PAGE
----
WITH the ongoing drought and dry seasonal conditions there is a heightened risk of nitrate poisoning in livestock.
When an animal is poisoned by nitrate, the ability of its blood to transport oxygen is reduced.
As a result, an affected animal will have difficulty breathing, followed by becoming weak and staggery, before collapsing and dying. If clinical signs are noticed early enough, veterinary treatment is possible.
A range of different weeds, crops and pasture plants have been associated with nitrate poisoning.
Capeweed, variegated thistle, marshmallow and pigweed are well-known accumulators.
Other crop plants including maize, rape, soybean, linseed, sorghum, millet, wheat, oats and barley have also been associated with nitrate poisoning, under certain growing conditions.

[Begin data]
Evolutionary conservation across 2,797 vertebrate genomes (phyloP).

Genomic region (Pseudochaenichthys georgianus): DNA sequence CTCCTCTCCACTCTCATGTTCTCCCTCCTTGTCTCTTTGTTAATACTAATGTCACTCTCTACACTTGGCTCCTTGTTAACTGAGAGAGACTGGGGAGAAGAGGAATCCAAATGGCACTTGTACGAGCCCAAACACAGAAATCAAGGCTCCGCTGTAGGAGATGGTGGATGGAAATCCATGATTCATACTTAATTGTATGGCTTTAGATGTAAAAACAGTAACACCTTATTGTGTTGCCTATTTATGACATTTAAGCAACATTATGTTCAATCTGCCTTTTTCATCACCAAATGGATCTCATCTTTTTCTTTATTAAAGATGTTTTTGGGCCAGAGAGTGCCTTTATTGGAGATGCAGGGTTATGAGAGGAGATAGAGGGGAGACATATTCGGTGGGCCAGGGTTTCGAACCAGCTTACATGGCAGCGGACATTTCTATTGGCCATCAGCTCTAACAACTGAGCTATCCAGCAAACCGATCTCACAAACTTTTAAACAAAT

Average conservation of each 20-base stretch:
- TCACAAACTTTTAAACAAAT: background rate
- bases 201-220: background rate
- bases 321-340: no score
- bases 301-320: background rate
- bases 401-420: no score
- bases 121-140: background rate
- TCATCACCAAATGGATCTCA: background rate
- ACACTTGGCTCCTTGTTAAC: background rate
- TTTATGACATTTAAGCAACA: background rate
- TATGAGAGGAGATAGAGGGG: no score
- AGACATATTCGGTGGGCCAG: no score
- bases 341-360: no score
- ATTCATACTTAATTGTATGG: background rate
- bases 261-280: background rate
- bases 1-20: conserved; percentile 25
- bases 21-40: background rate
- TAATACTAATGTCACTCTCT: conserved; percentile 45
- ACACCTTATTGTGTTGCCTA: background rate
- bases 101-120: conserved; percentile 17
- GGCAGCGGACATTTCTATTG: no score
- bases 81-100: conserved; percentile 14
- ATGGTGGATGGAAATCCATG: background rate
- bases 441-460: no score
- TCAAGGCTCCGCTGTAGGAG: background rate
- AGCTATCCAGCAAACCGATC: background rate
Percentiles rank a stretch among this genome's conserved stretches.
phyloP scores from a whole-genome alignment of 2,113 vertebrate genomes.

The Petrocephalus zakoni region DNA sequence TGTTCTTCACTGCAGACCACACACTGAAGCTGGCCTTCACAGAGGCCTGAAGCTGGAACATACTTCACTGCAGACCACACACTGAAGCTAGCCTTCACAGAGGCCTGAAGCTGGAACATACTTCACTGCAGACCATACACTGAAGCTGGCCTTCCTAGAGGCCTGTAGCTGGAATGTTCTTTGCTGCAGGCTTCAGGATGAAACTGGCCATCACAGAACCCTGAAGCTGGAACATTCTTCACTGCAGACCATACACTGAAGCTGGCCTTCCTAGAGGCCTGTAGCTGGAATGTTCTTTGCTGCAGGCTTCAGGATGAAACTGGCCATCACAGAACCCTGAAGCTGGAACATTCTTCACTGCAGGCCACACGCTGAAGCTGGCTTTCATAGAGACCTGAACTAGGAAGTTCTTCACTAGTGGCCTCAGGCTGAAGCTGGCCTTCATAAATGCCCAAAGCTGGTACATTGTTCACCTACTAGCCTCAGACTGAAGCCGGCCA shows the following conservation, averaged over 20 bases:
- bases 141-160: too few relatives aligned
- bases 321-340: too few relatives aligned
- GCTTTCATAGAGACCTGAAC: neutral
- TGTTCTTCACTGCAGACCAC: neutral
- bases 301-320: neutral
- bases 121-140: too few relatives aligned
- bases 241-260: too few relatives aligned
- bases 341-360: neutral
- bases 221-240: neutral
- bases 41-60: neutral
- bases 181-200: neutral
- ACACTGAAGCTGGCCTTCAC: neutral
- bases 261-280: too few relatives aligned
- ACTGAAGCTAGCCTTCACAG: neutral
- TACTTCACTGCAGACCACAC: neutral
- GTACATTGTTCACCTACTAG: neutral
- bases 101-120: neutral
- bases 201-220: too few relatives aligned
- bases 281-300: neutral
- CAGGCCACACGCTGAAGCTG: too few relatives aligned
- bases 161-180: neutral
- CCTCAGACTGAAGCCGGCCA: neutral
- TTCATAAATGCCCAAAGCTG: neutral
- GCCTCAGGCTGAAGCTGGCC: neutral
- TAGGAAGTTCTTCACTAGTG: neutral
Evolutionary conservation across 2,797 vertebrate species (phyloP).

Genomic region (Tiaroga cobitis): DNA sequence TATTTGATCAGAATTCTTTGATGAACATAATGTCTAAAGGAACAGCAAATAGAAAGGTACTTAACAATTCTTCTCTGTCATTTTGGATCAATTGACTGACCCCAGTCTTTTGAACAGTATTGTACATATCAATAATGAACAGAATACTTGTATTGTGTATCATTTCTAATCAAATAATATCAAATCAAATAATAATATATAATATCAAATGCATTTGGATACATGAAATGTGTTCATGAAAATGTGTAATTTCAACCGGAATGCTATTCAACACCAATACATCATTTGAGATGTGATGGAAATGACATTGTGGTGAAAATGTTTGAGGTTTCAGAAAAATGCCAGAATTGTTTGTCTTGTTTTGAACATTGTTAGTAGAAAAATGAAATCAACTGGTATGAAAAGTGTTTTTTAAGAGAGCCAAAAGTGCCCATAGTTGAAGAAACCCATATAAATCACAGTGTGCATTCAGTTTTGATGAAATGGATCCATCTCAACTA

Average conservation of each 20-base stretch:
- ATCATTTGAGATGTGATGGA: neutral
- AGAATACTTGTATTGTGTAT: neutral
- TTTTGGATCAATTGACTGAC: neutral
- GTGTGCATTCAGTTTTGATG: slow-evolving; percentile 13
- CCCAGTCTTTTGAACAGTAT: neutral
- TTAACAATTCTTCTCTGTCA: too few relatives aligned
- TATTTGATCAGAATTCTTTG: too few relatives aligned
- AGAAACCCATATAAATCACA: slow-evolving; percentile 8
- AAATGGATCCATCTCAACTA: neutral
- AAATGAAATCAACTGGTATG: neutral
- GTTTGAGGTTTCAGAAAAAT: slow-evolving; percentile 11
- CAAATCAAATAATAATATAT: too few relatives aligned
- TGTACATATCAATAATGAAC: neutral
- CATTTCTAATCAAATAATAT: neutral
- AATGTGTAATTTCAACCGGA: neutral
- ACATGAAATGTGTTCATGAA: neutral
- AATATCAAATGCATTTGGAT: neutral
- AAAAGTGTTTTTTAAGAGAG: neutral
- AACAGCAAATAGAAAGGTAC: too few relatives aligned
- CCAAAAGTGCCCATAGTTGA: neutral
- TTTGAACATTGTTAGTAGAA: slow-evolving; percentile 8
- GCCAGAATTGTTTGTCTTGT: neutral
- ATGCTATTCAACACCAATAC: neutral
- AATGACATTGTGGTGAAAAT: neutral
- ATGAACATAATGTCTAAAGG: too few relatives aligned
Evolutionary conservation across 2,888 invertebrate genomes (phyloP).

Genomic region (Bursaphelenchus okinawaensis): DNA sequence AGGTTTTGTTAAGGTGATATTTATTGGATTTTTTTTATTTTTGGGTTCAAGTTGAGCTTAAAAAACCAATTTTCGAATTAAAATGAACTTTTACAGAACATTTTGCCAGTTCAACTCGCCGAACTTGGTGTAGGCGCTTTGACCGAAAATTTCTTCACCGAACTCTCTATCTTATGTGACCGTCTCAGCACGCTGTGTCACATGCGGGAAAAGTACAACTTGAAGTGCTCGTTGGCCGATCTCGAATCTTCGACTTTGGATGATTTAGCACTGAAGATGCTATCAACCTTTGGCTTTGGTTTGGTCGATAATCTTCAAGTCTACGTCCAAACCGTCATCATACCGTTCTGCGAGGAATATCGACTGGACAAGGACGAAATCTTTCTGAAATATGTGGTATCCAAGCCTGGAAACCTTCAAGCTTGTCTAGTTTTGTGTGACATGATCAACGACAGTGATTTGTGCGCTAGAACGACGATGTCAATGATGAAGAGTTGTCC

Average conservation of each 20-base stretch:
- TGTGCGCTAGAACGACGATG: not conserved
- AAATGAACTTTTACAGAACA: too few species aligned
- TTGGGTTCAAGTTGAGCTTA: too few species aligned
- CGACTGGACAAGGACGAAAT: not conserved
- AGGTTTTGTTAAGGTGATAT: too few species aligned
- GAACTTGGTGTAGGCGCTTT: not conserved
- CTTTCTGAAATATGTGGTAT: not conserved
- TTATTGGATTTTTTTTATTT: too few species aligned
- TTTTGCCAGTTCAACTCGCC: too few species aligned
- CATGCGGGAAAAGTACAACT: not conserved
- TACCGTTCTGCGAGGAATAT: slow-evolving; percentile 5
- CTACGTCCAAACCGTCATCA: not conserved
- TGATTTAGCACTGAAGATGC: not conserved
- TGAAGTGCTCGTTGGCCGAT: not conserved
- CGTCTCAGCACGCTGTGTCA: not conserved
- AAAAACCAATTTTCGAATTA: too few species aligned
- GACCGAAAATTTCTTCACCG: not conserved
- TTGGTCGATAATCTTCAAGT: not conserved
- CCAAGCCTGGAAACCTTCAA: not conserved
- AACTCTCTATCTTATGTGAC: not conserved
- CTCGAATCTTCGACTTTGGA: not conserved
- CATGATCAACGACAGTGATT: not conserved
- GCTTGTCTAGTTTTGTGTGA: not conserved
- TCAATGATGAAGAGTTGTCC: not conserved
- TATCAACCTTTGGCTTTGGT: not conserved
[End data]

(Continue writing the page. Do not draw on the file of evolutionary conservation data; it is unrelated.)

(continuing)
The factors that typically lead to plants causing nitrate poisoning include:
• rapid plant uptake of soil nitrate following rain after a prolonged dry spell
• moisture stress and low temperatures
• the use of nitrogenous fertilisers
• spraying with hormone-type herbicides such as 2,4-D makes plants more palatable.
If you have any concerns, it is recommended that hay and other feed be tested prior to feeding to determine its nitrate levels.
Cattle and sheep can tolerate a certain amount of nitrate.
One way of reducing the risk of nitrate poisoning is to ensure that cattle and sheep aren’t overly hungry when introduced to a new feed, so their intake of nitrate is moderated to a tolerable level.
If nitrate poisoning is suspected, animals should be removed without delay from the suspect paddock/feed and placed onto low-risk feed containing less toxic herbage.
For further advice please contact your local veterinarian or Agriculture Victoria veterinary or animal health officer.
For more information about managing during drought and dry seasonal conditions go to agriculture.vic.gov.au/dryseasons or call 136 186.
Beware of nitrate poisoning